On November 8, 2017 California’s State Board of Education (SBE) approved a new California Science Test Blueprint—the next step in the process of fully implementing the state’s new science standards, the Next Generation Science Standards. This phase is a normal part of the implementation process that involves: adoption of new standards; development of new curriculum frameworks; adoption of new instructional materials; development of new student assessments; and, of course, classroom implementation.
So what is remarkable? For the first time ever, the SBE decided to incorporate key elements of environmental literacy into the statewide student assessment system. As a result of this decision, California’s SBE-adopted Environmental Principles and Concepts (EP&Cs) will be integrated into the assessments of student progress at fifth and eighth grades, as well as high school.
The incorporation of the EP&Cs into the assessment system represents the “fourth leg of the stool“ of integrating the EP&Cs into California’s K–12 education system, which include the SBE:
- approving the Environmental Principles and Concepts;
- requiring that the science, history–social science, and health frameworks incorporate the EP&Cs;
- including the EP&Cs as a “must have,” Category One requirement for instructional materials publishers; and, now
- incorporating the EP&Cs into the statewide science assessment system.
If you are wondering how this came about, it all started back in 2003 with the legislature passing, and the governor signing, AB 1548 which established the Education and the Environment Initiative—thanks to the dogged determination of Leslie Tamminen and the leadership of Heal the Bay.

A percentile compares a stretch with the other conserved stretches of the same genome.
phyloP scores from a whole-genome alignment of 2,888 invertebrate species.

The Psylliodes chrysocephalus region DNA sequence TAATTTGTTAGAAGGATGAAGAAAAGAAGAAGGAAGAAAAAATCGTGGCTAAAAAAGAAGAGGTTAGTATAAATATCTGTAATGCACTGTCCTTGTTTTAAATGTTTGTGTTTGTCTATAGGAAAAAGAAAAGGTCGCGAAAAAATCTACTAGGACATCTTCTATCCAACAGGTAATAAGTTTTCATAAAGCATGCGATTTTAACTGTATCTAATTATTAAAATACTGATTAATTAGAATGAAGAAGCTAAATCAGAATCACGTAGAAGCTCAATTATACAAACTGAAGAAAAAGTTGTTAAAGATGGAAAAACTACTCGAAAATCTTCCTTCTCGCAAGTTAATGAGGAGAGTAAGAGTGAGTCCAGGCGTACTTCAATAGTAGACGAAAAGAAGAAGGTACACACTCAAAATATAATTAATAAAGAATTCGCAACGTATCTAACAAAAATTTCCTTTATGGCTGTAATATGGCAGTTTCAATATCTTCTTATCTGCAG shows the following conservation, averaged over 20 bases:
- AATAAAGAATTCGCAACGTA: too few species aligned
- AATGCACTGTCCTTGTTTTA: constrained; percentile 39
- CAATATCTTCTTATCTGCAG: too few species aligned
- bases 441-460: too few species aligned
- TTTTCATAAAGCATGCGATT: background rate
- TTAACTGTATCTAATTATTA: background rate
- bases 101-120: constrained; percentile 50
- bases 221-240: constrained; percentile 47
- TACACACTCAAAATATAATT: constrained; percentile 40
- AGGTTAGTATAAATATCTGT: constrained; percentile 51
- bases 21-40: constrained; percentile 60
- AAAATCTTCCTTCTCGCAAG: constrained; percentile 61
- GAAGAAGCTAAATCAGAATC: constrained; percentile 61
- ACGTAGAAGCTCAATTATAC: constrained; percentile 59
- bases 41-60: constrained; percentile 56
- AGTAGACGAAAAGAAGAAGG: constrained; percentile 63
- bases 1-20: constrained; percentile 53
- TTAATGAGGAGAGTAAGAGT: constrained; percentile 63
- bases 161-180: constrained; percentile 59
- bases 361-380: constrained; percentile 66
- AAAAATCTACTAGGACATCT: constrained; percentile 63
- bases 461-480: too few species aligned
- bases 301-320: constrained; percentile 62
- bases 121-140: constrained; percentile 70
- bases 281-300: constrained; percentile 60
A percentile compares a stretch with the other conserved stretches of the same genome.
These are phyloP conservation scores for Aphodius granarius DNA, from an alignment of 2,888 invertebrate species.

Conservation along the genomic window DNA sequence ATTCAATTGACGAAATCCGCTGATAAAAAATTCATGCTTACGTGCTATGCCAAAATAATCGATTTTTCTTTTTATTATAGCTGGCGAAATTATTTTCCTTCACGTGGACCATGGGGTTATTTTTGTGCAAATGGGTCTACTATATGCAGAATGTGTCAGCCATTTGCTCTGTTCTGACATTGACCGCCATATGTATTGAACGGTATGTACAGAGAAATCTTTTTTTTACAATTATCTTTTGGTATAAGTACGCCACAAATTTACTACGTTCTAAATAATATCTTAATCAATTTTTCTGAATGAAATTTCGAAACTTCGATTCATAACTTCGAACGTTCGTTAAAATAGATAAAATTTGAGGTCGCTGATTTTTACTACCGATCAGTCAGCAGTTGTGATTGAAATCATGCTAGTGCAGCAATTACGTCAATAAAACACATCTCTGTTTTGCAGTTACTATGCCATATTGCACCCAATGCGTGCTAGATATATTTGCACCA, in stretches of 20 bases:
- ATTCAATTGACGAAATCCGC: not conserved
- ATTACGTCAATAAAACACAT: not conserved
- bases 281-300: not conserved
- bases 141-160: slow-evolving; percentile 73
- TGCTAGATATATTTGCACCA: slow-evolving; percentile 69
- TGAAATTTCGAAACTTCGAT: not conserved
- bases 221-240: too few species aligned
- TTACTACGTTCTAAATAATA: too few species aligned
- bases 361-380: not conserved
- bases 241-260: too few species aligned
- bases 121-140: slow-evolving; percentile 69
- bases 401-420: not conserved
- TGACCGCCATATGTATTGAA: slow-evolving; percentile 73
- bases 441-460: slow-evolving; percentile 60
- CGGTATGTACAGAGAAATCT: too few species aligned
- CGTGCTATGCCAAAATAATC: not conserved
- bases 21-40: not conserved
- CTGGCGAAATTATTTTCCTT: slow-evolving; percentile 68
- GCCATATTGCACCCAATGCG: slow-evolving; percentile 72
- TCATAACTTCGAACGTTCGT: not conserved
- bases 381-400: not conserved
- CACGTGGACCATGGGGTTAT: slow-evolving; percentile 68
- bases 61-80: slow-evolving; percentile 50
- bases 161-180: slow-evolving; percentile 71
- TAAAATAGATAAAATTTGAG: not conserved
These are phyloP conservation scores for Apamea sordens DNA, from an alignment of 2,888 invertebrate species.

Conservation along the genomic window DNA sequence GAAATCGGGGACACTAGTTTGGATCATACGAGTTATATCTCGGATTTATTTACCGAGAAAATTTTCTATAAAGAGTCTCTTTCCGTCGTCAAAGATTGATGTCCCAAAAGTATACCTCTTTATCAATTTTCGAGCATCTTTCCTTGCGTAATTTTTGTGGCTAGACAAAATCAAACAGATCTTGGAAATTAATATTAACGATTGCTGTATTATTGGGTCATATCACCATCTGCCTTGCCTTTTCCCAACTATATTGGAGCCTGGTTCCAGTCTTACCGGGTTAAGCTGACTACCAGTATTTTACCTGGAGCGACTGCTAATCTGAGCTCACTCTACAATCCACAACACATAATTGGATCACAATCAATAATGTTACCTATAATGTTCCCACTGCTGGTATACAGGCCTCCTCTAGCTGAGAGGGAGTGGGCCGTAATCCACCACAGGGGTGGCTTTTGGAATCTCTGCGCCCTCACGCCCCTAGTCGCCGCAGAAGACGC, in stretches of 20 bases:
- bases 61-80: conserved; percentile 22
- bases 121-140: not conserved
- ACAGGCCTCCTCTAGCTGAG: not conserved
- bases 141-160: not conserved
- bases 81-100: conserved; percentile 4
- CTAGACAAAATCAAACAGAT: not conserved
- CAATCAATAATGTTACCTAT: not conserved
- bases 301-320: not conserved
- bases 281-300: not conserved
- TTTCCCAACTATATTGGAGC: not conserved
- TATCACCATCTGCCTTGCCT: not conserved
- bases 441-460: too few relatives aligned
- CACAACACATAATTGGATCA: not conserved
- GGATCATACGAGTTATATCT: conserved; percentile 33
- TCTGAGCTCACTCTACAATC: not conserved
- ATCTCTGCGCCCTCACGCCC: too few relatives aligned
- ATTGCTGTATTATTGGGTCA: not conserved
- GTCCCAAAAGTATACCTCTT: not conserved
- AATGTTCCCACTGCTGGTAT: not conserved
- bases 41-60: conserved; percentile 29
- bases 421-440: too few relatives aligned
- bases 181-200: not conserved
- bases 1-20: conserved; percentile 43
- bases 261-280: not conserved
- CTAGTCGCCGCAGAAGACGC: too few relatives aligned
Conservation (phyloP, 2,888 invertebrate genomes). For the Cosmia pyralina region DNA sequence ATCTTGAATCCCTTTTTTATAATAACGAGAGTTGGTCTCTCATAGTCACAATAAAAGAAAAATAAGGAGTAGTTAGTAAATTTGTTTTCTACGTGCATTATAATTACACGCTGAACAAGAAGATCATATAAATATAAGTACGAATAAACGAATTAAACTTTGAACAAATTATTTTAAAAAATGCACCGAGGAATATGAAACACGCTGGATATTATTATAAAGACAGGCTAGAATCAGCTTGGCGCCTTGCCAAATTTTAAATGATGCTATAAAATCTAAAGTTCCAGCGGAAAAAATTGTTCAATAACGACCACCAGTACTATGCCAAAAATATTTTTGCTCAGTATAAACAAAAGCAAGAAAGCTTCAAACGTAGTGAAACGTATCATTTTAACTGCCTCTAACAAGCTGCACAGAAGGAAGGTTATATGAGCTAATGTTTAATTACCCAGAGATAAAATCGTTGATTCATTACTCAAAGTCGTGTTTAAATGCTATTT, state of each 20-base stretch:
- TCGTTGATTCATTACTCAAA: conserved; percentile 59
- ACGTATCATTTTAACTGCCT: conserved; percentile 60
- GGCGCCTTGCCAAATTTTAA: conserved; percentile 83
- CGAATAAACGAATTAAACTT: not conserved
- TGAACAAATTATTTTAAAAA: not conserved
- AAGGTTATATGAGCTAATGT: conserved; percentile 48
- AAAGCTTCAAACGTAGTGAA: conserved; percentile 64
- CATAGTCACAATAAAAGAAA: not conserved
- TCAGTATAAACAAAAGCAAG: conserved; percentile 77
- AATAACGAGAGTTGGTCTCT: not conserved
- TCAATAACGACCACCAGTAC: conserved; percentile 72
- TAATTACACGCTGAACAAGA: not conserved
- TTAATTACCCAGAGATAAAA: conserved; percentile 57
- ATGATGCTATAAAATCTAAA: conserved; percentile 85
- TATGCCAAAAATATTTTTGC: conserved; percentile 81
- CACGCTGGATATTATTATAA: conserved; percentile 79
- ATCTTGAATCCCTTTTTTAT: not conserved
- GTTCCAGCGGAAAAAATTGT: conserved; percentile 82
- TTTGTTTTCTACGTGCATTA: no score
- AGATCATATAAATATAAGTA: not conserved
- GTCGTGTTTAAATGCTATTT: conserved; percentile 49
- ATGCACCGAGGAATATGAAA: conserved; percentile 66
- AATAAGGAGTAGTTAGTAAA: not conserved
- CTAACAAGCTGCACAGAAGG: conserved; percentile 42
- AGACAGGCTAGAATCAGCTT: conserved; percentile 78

The number of partners, educational and environmental professionals, state agency leaders, and funders is too large to list, but several that deserve special recognition include: the California Department of Education (CDE), particularly Dr. Tom Adams; diverse members of the State Board of Education; CalEPA’s Andrea Lewis; the Integrated Waste Management Board’s Linda Moulton Patterson, Bonnie Bruce, and Mindy Fox; and more recently CalRecycle’s Bryan Ehlers; and many, many more.
From the very beginning this has been, and continues to be, a collaborative process depending on a diverse partnership.
This new landmark is no different. The SBE and CDE’s Assessment Division collaborated with the State Education and Environment Roundtable, Ten Strands, and the Superintendent’s Environmental Literacy Steering Committee to bring to fruition the dream of assessing students’ knowledge about California’s EP&Cs and how to apply them to local environmental problems and issues.
There is, of course, much more to do. Working together we are making great progress toward the goal of environmental literacy for all of California’s 6,200,000 students.